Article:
Dr Claire Chewapreecha
Wellcome International Intermediate Fellow
Genetic research on melioidosis
Our works centre on the use of genomics to understand the evolution and dissemination of bacterial pathogens that cause a global burden. We have been particularly interested in melioidosis, a rapidly fatal infectious disease that endemic in many tropical regions. My Sir Henry Wellcome postdoctoral fellowship (2015-2019) facilitated my transition from UK to Thailand, my home country and an endemic area where the mortality from melioidosis is among the highest in the world (40%), and brought me closer to where the problem is.
Melioidosis is caused by the bacterium Burkholderia pseudomallei (Bp). Human can acquire Bp through contact with contaminated soil or water, yet not all exposure results in disease. We are testing the hypothesise that genetic variations in Bp and host, may contribute to whether individuals would develop the disease and how severe the infection is. Building upon a previous dataset from Northeast Thailand, our team is collecting and sequencing Bp genomes and patient blood transcriptomes to identify markers that lead to poorer outcomes. Moreover, people with diabetes are more susceptible to develop melioidosis. For each Bp and host markers, we will investigate how patient diabetic status would modulate disease severity. We will construct a model predicting the likely disease outcomes. This will inform strategic vaccine design by targeting the most harmful bacteria and individuals at greatest risk.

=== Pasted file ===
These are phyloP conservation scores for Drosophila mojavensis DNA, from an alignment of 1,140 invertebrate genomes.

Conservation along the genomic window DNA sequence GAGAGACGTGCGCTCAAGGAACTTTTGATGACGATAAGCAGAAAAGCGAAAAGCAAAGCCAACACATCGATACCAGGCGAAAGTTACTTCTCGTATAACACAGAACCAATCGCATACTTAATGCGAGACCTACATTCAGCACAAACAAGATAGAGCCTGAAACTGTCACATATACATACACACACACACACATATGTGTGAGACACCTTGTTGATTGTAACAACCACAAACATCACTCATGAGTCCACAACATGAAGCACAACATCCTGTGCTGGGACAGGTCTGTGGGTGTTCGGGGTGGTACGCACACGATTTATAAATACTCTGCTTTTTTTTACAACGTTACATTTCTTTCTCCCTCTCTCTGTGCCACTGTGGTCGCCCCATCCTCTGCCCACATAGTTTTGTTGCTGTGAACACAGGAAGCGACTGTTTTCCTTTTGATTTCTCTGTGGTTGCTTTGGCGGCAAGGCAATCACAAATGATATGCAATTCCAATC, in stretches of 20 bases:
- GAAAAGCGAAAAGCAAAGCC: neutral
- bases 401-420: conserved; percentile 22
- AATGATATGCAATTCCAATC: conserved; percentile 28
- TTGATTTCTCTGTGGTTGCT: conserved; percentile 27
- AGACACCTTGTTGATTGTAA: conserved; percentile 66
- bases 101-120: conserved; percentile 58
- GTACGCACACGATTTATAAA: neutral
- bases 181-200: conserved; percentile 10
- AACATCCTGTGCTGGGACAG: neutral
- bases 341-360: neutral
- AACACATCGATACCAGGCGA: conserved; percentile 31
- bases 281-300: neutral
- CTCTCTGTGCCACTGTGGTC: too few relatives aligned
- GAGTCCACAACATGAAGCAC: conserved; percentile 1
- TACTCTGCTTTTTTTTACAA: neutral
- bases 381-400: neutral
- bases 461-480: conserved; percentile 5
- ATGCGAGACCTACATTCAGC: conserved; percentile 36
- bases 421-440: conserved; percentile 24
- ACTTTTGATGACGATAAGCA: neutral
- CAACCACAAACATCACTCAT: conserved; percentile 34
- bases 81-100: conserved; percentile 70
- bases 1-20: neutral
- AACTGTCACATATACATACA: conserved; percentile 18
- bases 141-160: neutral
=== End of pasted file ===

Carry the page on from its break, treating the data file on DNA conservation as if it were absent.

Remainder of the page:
Pneumococcal within-host diversity during colonisation, transmission and treatment
Tonkin-Hill G. et al, (2022)
Co-evolutionary Signals Identify Burkholderia pseudomallei Survival Strategies in a Hostile Environment.
Chewapreecha C. et al, (2022), Molecular biology and evolution, 39
Antibiotic susceptibility of clinical Burkholderia pseudomallei isolates in northeast Thailand during 2015-2018 and the genomic characterization of β-lactam-resistant isolates.
Fen SHY. et al, (2021), Antimicrobial agents and chemotherapy
Corrigendum: An Evolutionary Arms Race Between Burkholderia pseudomallei and Host Immune System: What Do We Know?
Chomkatekaew C. et al, (2021), Frontiers in microbiology, 12
Co-evolutionary signals from Burkholderia pseudomallei genomics identify its survival strategies and highlight improving environmental health as prevention policy
Chewapreecha C. et al, (2020)